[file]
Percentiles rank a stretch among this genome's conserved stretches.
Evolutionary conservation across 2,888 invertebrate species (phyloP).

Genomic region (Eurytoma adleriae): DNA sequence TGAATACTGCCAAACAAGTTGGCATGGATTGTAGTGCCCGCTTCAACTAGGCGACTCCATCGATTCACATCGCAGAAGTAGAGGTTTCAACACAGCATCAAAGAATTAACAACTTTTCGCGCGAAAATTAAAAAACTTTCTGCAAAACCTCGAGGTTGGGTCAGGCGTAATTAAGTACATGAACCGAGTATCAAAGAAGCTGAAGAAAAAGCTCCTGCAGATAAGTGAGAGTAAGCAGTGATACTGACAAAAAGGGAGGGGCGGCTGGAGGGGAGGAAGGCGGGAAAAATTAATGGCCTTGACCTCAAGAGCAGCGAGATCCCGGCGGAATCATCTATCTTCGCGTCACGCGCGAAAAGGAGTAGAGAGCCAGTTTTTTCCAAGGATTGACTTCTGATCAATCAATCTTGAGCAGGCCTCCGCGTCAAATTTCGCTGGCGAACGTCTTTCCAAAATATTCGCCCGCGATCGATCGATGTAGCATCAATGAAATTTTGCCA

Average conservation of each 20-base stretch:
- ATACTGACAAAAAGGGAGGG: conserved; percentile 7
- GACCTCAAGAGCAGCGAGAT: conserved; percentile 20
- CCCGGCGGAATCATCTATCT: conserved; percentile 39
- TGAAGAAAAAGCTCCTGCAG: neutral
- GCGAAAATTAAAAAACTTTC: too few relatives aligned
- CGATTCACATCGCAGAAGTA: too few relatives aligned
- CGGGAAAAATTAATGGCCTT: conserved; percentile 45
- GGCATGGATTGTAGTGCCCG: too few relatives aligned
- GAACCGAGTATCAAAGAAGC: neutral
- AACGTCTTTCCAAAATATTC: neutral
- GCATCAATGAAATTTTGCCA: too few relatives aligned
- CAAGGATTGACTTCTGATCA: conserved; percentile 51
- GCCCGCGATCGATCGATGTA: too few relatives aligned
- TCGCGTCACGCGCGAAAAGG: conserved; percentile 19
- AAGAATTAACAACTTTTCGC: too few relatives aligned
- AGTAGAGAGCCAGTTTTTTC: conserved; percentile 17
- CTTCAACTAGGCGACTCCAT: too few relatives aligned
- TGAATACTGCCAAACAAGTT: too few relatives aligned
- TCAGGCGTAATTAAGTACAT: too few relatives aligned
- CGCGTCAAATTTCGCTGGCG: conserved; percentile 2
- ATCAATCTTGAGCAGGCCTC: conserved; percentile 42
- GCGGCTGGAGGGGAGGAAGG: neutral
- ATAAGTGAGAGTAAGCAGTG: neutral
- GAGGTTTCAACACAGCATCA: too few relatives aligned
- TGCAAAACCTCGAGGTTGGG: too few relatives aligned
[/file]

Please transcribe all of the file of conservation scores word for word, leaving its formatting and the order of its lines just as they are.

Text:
Percentiles rank a stretch among this genome's conserved stretches.
Evolutionary conservation across 2,888 invertebrate species (phyloP).

Genomic region (Eurytoma adleriae): DNA sequence TGAATACTGCCAAACAAGTTGGCATGGATTGTAGTGCCCGCTTCAACTAGGCGACTCCATCGATTCACATCGCAGAAGTAGAGGTTTCAACACAGCATCAAAGAATTAACAACTTTTCGCGCGAAAATTAAAAAACTTTCTGCAAAACCTCGAGGTTGGGTCAGGCGTAATTAAGTACATGAACCGAGTATCAAAGAAGCTGAAGAAAAAGCTCCTGCAGATAAGTGAGAGTAAGCAGTGATACTGACAAAAAGGGAGGGGCGGCTGGAGGGGAGGAAGGCGGGAAAAATTAATGGCCTTGACCTCAAGAGCAGCGAGATCCCGGCGGAATCATCTATCTTCGCGTCACGCGCGAAAAGGAGTAGAGAGCCAGTTTTTTCCAAGGATTGACTTCTGATCAATCAATCTTGAGCAGGCCTCCGCGTCAAATTTCGCTGGCGAACGTCTTTCCAAAATATTCGCCCGCGATCGATCGATGTAGCATCAATGAAATTTTGCCA

Average conservation of each 20-base stretch:
- ATACTGACAAAAAGGGAGGG: conserved; percentile 7
- GACCTCAAGAGCAGCGAGAT: conserved; percentile 20
- CCCGGCGGAATCATCTATCT: conserved; percentile 39
- TGAAGAAAAAGCTCCTGCAG: neutral
- GCGAAAATTAAAAAACTTTC: too few relatives aligned
- CGATTCACATCGCAGAAGTA: too few relatives aligned
- CGGGAAAAATTAATGGCCTT: conserved; percentile 45
- GGCATGGATTGTAGTGCCCG: too few relatives aligned
- GAACCGAGTATCAAAGAAGC: neutral
- AACGTCTTTCCAAAATATTC: neutral
- GCATCAATGAAATTTTGCCA: too few relatives aligned
- CAAGGATTGACTTCTGATCA: conserved; percentile 51
- GCCCGCGATCGATCGATGTA: too few relatives aligned
- TCGCGTCACGCGCGAAAAGG: conserved; percentile 19
- AAGAATTAACAACTTTTCGC: too few relatives aligned
- AGTAGAGAGCCAGTTTTTTC: conserved; percentile 17
- CTTCAACTAGGCGACTCCAT: too few relatives aligned
- TGAATACTGCCAAACAAGTT: too few relatives aligned
- TCAGGCGTAATTAAGTACAT: too few relatives aligned
- CGCGTCAAATTTCGCTGGCG: conserved; percentile 2
- ATCAATCTTGAGCAGGCCTC: conserved; percentile 42
- GCGGCTGGAGGGGAGGAAGG: neutral
- ATAAGTGAGAGTAAGCAGTG: neutral
- GAGGTTTCAACACAGCATCA: too few relatives aligned
- TGCAAAACCTCGAGGTTGGG: too few relatives aligned